WILD under the microscope?
Dean Evason (Photo by Scott Paulus)
BIG SANDY LAKE It has been a mere nine days since the Minnesota WILD received their annual playoff whupping. GM Bill Guerin is still in place so it looks like he will be retained by the club. Likewise for Head Coach Dean Evason although that's a guess because little to nothing has been said about his status in the playoff aftermath. I've been clear that I think Evason is a decent coach in the regular season and that I don't believe he knows how to coach a winner in the Stanley Cup tournament. I don't need any more samples of his playoff futility. 0-4 in series, 8-15 in games. My jury is in.
It isn't anything personal but when it comes to upper-level hockey, especially in the biggest hockey tourney in the world outside of the Olympics, I very much analyze everything in black & white. You are either winning or you aren't. We are told that in professional sports there only IS winning and losing. You may agree with that or not of your own volition, but that's my personal lens. In addition, it took me many years to get there, but I leave my emotions on the porch when it comes to considering these matters too. Emotions have a tendency to cloud many decisions or opinions.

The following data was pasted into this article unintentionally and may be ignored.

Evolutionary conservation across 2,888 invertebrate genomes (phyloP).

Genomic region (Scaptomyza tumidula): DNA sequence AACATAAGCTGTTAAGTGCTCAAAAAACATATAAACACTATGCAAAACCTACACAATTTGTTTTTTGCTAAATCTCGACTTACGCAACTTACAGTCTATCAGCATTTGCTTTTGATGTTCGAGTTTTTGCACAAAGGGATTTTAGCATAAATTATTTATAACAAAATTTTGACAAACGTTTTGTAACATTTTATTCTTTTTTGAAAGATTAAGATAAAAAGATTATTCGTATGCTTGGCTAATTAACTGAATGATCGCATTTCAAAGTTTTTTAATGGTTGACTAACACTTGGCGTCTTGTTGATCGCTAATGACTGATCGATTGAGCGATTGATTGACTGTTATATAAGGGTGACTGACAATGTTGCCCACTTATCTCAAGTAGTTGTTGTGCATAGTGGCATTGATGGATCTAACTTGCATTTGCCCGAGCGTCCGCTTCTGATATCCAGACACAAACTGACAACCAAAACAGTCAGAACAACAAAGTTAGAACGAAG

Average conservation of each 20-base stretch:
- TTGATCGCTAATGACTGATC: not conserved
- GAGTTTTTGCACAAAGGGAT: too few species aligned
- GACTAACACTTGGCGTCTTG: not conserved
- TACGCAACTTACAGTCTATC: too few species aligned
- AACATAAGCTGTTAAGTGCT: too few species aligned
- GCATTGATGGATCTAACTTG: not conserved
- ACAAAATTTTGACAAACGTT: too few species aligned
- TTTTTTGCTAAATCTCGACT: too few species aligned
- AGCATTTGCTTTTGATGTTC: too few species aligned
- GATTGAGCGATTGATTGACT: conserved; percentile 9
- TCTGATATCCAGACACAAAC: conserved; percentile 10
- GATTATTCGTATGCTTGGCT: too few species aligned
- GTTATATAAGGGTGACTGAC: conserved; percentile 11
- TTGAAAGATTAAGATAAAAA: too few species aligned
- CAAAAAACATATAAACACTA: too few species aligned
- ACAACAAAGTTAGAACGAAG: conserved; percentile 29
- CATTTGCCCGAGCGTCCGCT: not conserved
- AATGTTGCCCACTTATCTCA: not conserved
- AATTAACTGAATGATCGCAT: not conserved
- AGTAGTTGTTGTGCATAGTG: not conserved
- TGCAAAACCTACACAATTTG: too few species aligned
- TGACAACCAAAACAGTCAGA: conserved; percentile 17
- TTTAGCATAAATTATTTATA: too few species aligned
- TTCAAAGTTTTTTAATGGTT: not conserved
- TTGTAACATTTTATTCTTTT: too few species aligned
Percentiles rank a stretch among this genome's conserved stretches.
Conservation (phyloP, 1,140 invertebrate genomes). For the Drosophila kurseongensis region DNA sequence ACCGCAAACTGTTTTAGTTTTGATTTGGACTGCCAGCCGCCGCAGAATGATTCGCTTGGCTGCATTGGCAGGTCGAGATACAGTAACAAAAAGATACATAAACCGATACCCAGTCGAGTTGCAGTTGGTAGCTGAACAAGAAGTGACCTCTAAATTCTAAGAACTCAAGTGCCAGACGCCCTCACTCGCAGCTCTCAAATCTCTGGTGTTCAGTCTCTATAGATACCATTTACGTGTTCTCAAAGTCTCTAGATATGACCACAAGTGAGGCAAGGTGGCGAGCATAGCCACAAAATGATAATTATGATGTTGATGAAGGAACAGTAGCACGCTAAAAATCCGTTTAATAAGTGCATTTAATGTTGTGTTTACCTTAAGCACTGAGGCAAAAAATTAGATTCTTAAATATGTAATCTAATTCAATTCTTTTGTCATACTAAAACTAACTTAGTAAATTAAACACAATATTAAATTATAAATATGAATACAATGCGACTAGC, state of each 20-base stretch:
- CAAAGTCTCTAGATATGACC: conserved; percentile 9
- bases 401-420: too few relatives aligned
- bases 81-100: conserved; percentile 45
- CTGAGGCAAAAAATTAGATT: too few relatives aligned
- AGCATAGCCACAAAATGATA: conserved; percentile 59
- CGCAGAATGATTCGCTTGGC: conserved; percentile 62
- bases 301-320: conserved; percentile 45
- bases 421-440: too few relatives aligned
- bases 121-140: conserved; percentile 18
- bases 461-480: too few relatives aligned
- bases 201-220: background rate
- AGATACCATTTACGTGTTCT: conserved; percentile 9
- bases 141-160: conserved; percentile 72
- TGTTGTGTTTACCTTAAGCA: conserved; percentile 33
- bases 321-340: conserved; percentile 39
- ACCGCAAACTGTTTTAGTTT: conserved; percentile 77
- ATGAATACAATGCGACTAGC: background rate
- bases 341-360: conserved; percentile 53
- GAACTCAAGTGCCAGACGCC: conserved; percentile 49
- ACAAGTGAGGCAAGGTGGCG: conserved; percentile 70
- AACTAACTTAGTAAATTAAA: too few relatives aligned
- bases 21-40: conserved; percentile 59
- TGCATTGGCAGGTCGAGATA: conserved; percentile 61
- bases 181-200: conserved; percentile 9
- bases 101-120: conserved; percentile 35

My view on the league at tourney time each year is that there are about four teams that are good enough to go after the Cup. There are another four that could win it with breaks, no injuries and the hockey gods watching out for them. After that, any team in the "bottom" eight would have to be surfing on a hockey wave of extraordinary luck. I think some call it the horseshoe and hind-end theory or something like that.
So relative to Dean's lack of playoff abilities has he had a roster that was going to win the tournament anyway? No. That's not my post playoff disappointment speaking it is the current reality of this roster. In fact, it has always been the reality of this team. Make no mistake, it is a quality organization as evidenced by league-wide opinion and quotes to that effect. On the other hand, they have only made it so far up the hockey ladder, and every time it looks like they might be ready to climb a few more rungs they get smacked down.
Now I'm not under the impression that winning a Cup is easy. There are so many factors that have to go a team's way it would make your head spin. Here is an analogy for you, just consider how hard it would be and how many things would have to be in your favor to win a State PeeWee Championship. To win a Stanley Cup you have to multiply that by about one hundred times. It is literally that hard.
But I hold these truths to be self-evident, the WILD "core" group isn't Cup-worthy. The team depth isn't Cup-worthy. The goaltending? As a tandem Filip Gustavsson and Marc Andre' Fleury are upper-level for regular season play. I feel that Gus has emerged as the team's number one.
How much higher can he elevate his game? I also know that next season is likely to be the last for Fleury, then he can make that trip to Toronto in five years to get his Hockey Hall of Fame ring. I'll be cheering as loudly as anyone when that day arrives.